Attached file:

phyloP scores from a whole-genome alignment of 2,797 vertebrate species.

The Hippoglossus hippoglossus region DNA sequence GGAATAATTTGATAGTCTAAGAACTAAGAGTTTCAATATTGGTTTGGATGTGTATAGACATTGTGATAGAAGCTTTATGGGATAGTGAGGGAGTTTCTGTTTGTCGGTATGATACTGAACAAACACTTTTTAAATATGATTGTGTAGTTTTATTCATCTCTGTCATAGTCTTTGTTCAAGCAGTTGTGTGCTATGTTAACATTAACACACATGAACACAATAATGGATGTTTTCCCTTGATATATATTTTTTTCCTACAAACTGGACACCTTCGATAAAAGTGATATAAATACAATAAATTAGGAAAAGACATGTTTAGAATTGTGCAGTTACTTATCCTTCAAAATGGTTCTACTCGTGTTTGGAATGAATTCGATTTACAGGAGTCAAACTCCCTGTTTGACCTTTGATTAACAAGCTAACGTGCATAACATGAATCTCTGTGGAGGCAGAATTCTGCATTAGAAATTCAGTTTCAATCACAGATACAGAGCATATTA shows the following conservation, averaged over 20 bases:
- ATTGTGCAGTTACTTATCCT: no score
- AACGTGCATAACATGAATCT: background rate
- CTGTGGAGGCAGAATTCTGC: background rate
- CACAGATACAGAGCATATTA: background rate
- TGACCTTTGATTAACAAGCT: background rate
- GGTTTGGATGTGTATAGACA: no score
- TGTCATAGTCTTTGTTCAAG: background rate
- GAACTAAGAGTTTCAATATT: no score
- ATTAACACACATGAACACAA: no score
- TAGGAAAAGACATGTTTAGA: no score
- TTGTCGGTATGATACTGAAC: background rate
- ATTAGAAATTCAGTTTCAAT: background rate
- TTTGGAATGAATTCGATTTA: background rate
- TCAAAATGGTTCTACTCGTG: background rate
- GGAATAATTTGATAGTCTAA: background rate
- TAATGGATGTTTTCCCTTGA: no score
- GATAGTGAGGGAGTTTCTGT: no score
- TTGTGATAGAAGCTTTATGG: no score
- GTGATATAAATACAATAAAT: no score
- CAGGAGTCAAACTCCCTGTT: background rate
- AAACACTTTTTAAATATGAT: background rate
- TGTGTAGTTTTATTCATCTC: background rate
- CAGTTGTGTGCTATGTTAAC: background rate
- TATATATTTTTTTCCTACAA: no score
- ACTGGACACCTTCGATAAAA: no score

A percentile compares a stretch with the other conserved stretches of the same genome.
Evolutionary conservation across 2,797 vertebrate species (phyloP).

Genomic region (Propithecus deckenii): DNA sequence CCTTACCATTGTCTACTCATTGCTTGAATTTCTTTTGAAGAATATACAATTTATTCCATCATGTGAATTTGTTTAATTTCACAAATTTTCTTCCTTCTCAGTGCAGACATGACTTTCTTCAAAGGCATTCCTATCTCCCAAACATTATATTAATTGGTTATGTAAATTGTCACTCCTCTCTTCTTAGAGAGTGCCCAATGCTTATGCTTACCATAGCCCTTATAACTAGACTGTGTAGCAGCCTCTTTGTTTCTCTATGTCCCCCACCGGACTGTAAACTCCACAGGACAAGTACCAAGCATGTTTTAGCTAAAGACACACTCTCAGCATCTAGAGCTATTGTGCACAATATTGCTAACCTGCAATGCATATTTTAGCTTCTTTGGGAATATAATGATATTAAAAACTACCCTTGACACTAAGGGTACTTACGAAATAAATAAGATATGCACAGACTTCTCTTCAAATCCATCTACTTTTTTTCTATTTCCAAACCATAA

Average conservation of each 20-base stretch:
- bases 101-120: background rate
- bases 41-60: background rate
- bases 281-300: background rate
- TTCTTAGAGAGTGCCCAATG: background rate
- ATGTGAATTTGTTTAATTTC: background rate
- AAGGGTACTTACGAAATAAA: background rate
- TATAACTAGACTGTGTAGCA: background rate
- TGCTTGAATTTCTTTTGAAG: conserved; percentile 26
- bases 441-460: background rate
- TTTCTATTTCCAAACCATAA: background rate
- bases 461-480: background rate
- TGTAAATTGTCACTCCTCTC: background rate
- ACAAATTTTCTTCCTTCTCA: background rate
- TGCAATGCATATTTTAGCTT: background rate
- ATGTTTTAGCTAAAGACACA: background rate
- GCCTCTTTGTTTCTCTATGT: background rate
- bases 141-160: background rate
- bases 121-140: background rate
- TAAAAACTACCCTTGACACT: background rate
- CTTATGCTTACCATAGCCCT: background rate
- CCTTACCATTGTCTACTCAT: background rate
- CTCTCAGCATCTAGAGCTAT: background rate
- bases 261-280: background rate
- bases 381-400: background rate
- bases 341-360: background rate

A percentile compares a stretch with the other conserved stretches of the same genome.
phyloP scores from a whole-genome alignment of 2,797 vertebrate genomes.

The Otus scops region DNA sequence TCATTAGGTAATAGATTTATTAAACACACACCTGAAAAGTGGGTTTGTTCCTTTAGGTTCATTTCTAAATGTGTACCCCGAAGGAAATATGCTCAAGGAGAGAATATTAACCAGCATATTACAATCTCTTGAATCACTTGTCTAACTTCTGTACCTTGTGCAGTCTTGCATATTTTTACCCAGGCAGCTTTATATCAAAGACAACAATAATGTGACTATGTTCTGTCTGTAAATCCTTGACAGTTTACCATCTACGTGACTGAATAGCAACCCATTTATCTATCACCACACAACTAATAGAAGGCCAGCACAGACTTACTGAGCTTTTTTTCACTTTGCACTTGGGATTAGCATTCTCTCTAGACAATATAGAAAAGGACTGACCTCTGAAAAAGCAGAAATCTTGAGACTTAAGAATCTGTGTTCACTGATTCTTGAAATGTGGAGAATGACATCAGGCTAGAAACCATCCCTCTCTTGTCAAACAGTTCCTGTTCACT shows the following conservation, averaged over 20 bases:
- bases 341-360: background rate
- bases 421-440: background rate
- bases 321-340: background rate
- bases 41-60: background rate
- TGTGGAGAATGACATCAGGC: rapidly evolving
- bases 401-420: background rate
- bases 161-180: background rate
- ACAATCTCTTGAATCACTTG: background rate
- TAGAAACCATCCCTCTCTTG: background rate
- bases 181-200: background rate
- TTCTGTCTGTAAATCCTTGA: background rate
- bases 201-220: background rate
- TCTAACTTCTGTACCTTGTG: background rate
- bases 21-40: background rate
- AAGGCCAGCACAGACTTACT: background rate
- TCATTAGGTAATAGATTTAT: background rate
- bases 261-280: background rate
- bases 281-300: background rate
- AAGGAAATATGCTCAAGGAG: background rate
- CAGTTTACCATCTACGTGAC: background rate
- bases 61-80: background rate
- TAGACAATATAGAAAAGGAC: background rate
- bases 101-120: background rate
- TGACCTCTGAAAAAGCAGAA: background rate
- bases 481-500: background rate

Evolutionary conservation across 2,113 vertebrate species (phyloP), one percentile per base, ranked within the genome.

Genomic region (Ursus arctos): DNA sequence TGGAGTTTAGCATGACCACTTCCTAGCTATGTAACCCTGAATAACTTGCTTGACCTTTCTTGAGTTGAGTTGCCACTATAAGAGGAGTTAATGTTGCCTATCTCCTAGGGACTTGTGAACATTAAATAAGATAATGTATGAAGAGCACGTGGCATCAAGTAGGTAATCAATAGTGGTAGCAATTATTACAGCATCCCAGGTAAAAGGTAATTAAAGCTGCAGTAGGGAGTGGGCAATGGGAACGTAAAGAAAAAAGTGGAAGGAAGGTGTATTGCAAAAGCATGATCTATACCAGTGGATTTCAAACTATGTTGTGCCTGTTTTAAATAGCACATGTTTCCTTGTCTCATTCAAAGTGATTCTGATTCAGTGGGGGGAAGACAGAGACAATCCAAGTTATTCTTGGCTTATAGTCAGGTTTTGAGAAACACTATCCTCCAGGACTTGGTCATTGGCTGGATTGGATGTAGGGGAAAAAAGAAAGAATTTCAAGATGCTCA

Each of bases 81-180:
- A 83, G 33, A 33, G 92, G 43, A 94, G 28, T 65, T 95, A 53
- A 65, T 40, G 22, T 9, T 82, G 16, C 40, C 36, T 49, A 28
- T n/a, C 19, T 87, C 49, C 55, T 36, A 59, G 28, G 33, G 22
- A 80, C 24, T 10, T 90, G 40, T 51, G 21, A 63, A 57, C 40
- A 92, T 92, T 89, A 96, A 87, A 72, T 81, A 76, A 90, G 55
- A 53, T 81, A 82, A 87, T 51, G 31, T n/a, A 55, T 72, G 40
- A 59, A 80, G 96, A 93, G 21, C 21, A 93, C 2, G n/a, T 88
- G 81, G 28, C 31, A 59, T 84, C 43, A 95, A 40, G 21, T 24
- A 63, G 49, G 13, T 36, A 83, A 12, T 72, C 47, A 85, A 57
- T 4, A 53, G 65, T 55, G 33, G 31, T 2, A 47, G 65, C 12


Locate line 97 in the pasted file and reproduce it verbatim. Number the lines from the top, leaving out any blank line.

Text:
- T 4, A 53, G 65, T 55, G 33, G 31, T 2, A 47, G 65, C 12